Eight years ago the HVACR program at the Upper Valley Joint Vocational School in Piqua, Ohio, had only 12 students and was in danger of being closed. Today it has 37 students, is attracting national attention and is preparing to break ground on a new facility.
The instructor who has taken the program from near death to flourishing is Scott Naill. Naill, however, refuses to take credit for this remarkable turnaround.
"The success has come from the students, the employers and the administration," he says modestly. "I just guide things."
That guidance led to a designation by the National Dissemination Center for Career and Technical Education as one of the promising programs for 2001. In bestowing this recognition, the National Dissemination Center noted the Upper Valley JVS program's role in preparing students for high-demand technical positions within the field and said, "In response to the need to set higher academic and technical standards, the program has been changed from an appliance repair class to a modern, state-of-the-art residential and commercial training facility, setting higher academic and technical standards."
The recognition helped the program to improve even further, because Naill says they were then able to put together a grant emphasizing academics and career tech. They formed an advisory committee to get ideas for preparing students for the Ohio Proficiency Test and investigated software used to enhance skills. A recruitment video about the program was professionally produced and is used to help educate parents, students and high school counselors about career paths after graduation from the HVACR program.
A PATH TO SUCCESS
Upper Valley JVS draws students from 14 associate high school districts in Miami and Shelby counties, so it is important that parents and counselors understand that a career and technical education program such as the HVACR program is not an educational dead end followed by a low-paying job. Instead it is quite the opposite. There are articulation agreements in place with Sinclair Community College in Dayton and the University of Northwestern Ohio in Lima, as well as apprenticeship programs that can lead to scholarships.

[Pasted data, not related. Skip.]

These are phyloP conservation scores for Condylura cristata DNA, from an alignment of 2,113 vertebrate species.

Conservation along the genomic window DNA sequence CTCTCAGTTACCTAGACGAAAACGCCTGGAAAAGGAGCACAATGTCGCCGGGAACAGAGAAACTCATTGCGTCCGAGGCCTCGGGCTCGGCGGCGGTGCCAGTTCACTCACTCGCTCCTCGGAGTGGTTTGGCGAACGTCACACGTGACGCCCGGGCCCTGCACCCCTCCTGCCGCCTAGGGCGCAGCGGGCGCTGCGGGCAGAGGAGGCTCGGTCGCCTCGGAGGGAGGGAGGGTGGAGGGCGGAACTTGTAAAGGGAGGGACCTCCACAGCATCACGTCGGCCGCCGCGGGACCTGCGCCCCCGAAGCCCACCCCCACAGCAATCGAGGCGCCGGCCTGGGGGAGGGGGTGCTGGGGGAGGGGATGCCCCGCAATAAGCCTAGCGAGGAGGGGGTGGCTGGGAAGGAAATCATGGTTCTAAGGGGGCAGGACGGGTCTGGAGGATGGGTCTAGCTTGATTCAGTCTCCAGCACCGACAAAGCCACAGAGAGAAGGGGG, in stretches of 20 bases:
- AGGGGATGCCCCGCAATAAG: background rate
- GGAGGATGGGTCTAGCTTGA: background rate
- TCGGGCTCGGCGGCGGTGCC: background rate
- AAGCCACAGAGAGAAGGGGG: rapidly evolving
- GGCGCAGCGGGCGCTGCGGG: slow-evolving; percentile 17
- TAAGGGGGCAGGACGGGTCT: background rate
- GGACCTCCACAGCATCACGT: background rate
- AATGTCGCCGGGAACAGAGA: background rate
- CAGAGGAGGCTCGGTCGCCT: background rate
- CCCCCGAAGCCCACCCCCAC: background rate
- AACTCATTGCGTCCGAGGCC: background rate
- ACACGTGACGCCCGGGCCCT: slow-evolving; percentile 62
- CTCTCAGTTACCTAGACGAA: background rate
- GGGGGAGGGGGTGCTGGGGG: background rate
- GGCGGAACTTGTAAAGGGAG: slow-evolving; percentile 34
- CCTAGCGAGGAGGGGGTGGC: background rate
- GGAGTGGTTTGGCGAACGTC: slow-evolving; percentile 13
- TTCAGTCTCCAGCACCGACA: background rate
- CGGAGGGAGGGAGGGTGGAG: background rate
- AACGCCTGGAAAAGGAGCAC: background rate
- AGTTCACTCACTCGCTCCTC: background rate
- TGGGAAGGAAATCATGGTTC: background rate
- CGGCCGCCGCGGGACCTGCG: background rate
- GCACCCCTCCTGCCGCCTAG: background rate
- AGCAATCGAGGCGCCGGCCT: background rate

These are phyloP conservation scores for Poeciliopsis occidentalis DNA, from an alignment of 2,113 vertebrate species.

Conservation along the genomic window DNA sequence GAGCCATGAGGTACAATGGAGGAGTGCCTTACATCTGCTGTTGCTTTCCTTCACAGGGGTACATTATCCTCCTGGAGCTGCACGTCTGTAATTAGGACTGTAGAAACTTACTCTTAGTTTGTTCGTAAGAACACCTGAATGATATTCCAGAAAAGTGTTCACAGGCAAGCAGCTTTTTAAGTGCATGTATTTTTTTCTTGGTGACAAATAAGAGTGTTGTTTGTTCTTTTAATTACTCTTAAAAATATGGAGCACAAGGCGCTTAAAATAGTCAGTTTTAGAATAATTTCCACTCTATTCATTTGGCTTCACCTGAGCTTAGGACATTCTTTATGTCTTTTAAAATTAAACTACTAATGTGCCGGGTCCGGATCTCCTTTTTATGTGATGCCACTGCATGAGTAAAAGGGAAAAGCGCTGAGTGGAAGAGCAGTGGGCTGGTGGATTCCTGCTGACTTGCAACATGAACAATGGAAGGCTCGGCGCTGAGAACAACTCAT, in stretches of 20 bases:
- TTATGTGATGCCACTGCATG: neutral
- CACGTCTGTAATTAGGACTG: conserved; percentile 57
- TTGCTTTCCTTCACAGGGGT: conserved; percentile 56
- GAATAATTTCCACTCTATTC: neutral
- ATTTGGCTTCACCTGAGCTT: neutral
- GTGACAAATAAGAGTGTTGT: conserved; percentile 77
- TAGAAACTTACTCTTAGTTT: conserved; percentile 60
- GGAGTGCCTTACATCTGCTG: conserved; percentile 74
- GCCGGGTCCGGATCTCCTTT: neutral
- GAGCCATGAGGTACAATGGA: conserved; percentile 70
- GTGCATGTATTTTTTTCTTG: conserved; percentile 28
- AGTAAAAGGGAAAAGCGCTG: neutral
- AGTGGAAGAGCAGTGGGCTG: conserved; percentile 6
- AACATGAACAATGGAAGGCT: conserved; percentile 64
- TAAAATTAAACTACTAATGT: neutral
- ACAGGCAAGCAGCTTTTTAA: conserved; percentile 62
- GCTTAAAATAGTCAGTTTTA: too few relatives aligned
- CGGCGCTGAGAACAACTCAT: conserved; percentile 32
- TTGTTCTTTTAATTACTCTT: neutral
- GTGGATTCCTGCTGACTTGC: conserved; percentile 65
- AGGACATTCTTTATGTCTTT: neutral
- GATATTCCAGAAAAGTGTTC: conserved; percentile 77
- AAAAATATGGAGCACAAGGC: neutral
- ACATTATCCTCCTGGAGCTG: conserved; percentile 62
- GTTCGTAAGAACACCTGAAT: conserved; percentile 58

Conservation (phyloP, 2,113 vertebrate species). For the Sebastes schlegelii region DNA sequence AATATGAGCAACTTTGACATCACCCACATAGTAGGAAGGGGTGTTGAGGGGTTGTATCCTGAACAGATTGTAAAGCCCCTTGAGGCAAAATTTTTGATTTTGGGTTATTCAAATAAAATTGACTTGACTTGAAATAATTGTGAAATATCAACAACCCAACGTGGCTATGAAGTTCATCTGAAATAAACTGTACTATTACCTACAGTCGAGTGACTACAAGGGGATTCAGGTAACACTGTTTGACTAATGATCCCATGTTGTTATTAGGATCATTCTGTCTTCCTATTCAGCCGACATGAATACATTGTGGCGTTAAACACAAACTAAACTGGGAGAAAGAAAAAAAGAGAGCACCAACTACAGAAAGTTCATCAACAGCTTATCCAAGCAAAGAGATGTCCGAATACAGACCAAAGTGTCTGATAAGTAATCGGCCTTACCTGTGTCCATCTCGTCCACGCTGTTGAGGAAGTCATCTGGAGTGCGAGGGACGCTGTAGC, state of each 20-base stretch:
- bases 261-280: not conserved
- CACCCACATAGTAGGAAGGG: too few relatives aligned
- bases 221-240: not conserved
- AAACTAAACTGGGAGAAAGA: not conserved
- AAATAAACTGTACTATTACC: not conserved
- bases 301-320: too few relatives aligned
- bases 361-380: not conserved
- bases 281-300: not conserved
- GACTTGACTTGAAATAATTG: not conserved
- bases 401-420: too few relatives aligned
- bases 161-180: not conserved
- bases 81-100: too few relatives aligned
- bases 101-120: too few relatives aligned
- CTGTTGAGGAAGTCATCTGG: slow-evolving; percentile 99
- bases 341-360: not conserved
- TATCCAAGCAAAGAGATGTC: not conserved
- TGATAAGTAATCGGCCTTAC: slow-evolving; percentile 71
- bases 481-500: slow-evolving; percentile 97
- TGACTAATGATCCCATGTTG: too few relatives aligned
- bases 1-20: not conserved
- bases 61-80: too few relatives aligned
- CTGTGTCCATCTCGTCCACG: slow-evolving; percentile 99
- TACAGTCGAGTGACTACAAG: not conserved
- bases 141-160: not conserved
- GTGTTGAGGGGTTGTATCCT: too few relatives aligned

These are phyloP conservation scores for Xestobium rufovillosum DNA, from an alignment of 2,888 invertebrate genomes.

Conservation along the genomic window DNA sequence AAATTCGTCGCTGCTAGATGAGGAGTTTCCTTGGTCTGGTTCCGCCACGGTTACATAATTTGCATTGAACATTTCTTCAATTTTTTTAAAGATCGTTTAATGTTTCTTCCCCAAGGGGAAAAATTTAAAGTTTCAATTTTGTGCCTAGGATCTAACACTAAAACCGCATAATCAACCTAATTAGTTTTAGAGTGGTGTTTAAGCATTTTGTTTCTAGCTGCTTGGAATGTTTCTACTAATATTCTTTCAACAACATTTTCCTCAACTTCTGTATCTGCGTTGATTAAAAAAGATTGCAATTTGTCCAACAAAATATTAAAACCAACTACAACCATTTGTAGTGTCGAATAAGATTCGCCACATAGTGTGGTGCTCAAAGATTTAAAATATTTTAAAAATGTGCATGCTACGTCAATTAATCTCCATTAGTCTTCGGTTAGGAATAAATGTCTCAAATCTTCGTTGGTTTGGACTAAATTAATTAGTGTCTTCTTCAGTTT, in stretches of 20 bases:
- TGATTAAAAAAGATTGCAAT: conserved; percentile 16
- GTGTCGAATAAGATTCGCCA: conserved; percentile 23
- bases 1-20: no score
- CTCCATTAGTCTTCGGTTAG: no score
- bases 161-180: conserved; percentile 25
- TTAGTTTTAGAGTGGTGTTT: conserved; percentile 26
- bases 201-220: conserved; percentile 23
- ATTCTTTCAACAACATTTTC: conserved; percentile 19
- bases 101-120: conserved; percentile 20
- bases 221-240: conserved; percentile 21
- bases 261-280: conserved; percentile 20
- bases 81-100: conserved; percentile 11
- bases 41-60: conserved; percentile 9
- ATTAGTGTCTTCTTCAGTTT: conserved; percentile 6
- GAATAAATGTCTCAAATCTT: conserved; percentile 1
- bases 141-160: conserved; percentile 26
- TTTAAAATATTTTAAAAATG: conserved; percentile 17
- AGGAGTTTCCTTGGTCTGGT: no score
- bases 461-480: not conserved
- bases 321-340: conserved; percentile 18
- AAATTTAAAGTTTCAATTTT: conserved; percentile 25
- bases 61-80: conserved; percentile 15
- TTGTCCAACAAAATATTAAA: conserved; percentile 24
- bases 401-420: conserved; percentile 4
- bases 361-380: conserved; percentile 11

Industry support has been another critical element in the success of the Upper Valley JVS HVACR program. Copeland Corporation, Trane, Carrier and Bryant are among the businesses that have provided money, time and resources to Upper Valley JVS.
Copeland Corporation, a division of Emerson, is the world's leading compressor manufacturer and has a plant in nearby Sidney, Ohio. The company does training all across the United States, and as a result of Naill's efforts in developing the HVACR program, Copeland now flies people in from around the country to train and to work with his students. Another facet of the relationship with Copeland involves employment of student apprentices from the Upper Valley JVS program. Annually, four students are recruited during their junior year to work with Copeland.
"It's like a football draft program," says Naill. "They want to recruit the best students."
The student apprentices work for 40 hours a week during the summer-getting valuable hands-on training in Copeland's Product Evaluation Laboratory-then during senior year they work two weeks on and two weeks off. They apply to the University of Northwestern Ohio and are provided a $5,400 scholarship. The students work part time while going to school, and after graduation from Northwestern, they are offered a full-time position with the company.
Through this arrangement, the company gets a well-educated and highly skilled employee-and all of the students are able to clearly see the goal toward which they are working.
Naill explains, "It provides a student who has struggled in high school with something to work toward: If you meet this criteria, you'll have a good future." The program itself is founded on the mission of providing the highest quality training and an expectation that it will meet or exceed both industry and school standards. …